Moscow and Beijing remain silent on outcome of U.S. presidential election
Leaders of other countries offered quick congratulations after U.S. media outlets declared Biden the winner.
Moscow and Beijing have remained silent as of Sunday afternoon on the outcome of the presidential contest between President Donald Trump and challenger Joe Biden.
Many U.S. media outlets on Saturday declared after three days of extra vote counting that Biden won the election. Leaders of other countries - including Israel, Germany, and Japan - soon congratulated Biden.
French President Emmanuel Macron tweeted: "The Americans have chosen their President. Congratulations @JoeBiden and @KamalaHarris! We have a lot to do to overcome today's challenges. Let's work together!"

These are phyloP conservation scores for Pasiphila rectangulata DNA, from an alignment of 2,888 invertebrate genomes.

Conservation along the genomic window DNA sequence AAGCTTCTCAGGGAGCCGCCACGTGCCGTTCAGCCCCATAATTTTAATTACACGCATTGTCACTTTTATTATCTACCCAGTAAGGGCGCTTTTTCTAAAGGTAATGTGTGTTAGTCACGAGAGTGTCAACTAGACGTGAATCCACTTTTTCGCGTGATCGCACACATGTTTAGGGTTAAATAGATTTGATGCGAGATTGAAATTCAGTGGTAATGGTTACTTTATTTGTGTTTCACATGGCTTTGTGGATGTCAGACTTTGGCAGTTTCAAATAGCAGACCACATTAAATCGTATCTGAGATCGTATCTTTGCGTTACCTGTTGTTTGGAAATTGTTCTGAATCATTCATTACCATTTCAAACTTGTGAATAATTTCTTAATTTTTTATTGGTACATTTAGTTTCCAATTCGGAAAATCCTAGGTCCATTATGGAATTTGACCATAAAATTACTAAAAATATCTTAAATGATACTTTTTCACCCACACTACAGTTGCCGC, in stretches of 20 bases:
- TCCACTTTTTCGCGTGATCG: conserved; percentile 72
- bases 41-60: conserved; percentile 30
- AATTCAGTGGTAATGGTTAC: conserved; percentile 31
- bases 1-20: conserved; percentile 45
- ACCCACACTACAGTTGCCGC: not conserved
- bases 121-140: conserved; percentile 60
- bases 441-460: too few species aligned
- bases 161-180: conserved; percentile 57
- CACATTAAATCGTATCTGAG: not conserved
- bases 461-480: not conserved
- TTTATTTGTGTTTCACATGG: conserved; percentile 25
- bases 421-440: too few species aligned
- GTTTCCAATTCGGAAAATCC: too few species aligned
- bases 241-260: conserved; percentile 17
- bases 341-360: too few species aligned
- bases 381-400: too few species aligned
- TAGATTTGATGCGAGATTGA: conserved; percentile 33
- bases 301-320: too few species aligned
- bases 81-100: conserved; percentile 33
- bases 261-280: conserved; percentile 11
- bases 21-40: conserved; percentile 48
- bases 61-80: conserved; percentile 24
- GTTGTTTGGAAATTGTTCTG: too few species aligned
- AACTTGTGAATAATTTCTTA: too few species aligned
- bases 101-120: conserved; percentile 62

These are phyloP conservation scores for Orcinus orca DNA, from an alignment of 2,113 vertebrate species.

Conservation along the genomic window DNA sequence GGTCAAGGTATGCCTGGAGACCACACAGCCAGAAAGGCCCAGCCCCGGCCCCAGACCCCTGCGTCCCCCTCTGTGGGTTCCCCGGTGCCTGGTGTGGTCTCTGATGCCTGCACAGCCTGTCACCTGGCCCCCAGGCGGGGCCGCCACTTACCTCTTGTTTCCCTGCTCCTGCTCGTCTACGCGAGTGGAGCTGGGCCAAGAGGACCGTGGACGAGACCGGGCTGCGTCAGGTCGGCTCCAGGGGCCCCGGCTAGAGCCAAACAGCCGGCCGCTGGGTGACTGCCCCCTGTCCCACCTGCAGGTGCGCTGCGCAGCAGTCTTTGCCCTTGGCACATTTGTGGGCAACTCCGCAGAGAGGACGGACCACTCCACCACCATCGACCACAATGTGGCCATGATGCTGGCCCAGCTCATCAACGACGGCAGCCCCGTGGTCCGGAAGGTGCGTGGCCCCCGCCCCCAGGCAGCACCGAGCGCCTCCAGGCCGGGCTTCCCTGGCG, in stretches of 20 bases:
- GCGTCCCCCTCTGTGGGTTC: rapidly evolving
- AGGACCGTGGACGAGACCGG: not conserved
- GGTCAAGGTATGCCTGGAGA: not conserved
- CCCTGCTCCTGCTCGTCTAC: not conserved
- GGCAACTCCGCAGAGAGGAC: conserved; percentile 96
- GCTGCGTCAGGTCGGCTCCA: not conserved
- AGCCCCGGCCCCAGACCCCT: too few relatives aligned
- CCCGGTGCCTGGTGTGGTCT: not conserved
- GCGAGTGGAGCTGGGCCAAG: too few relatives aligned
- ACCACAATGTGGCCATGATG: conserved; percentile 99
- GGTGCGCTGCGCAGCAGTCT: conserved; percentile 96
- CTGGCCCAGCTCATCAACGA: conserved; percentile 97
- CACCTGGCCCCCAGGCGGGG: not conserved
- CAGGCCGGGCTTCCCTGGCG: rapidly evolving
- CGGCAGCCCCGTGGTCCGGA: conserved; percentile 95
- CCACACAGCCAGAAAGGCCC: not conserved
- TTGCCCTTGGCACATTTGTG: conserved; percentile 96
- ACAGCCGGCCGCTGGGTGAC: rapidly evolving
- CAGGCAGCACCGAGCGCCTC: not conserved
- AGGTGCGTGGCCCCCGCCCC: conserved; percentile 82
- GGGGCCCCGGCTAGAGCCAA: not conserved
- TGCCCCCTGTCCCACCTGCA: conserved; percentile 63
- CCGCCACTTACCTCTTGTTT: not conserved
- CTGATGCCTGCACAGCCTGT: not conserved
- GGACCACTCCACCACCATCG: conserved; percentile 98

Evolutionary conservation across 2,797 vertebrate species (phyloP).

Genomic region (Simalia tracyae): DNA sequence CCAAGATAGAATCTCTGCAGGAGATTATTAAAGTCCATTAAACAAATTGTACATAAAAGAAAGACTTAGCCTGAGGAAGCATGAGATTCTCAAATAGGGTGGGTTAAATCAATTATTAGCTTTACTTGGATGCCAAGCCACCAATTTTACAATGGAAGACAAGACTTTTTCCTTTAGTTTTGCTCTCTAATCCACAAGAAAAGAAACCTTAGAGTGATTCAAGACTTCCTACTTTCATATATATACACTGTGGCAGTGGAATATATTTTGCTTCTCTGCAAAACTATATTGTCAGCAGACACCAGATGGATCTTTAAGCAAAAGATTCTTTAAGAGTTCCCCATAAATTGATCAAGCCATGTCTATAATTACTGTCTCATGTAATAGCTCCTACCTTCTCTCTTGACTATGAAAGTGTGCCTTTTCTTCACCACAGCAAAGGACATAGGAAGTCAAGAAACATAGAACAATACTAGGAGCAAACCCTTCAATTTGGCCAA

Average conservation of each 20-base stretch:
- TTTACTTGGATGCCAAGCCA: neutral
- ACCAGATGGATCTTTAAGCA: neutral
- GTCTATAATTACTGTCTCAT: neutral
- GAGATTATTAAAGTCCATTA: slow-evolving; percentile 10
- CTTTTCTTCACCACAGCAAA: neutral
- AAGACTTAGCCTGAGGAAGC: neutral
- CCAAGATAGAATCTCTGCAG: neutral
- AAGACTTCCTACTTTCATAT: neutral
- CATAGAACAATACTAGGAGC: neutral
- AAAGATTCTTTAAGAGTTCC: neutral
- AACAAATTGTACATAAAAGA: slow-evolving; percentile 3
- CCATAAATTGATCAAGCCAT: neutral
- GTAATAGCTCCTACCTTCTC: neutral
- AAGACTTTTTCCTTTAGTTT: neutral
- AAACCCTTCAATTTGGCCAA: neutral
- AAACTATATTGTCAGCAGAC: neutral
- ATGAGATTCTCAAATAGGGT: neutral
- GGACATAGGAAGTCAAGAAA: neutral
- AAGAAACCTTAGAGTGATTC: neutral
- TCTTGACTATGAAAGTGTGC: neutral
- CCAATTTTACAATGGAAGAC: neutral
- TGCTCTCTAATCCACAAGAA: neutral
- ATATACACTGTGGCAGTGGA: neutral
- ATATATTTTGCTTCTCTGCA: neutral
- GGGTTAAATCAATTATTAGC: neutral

Prime Minister Yoshihide Suga wrote on Twitter: "I look forward to working with you to further strengthen the Japan-US Alliance and ensure peace, freedom, and prosperity in the Indo-Pacific region and beyond."
Reactions have not universally come in, though, from overseas.
In the days immediately following the U.S. elections, Beijing addressed the United States to denounce the sale of drones to Taiwan, but has not mentioned the voting.
Russia's ministry of foreign affairs this month steadily has posted to Twitter. Subjects included terrorism in France, turbulence in Ukraine, the Great Patriotic War, and other topics - but nothing about the U.S. elections.
Russian opposition figure Alexey Navalny, who earlier this year fell ill after allegedly being poisoned with the Soviet-era Novichok nerve agent, tweeted congratulations in English "to the Americans on defining the new leadership in a free and fair election."
Trump and his supporters have challenged the results in many jurisdictions. Trump's personal lawyer Rudy Giuliani said he will file lawsuits in several states over election-related issues.
Mexican President Andres Manuel Lopez Obrador said he would not congratulate Biden until all legal challenges are resolved.
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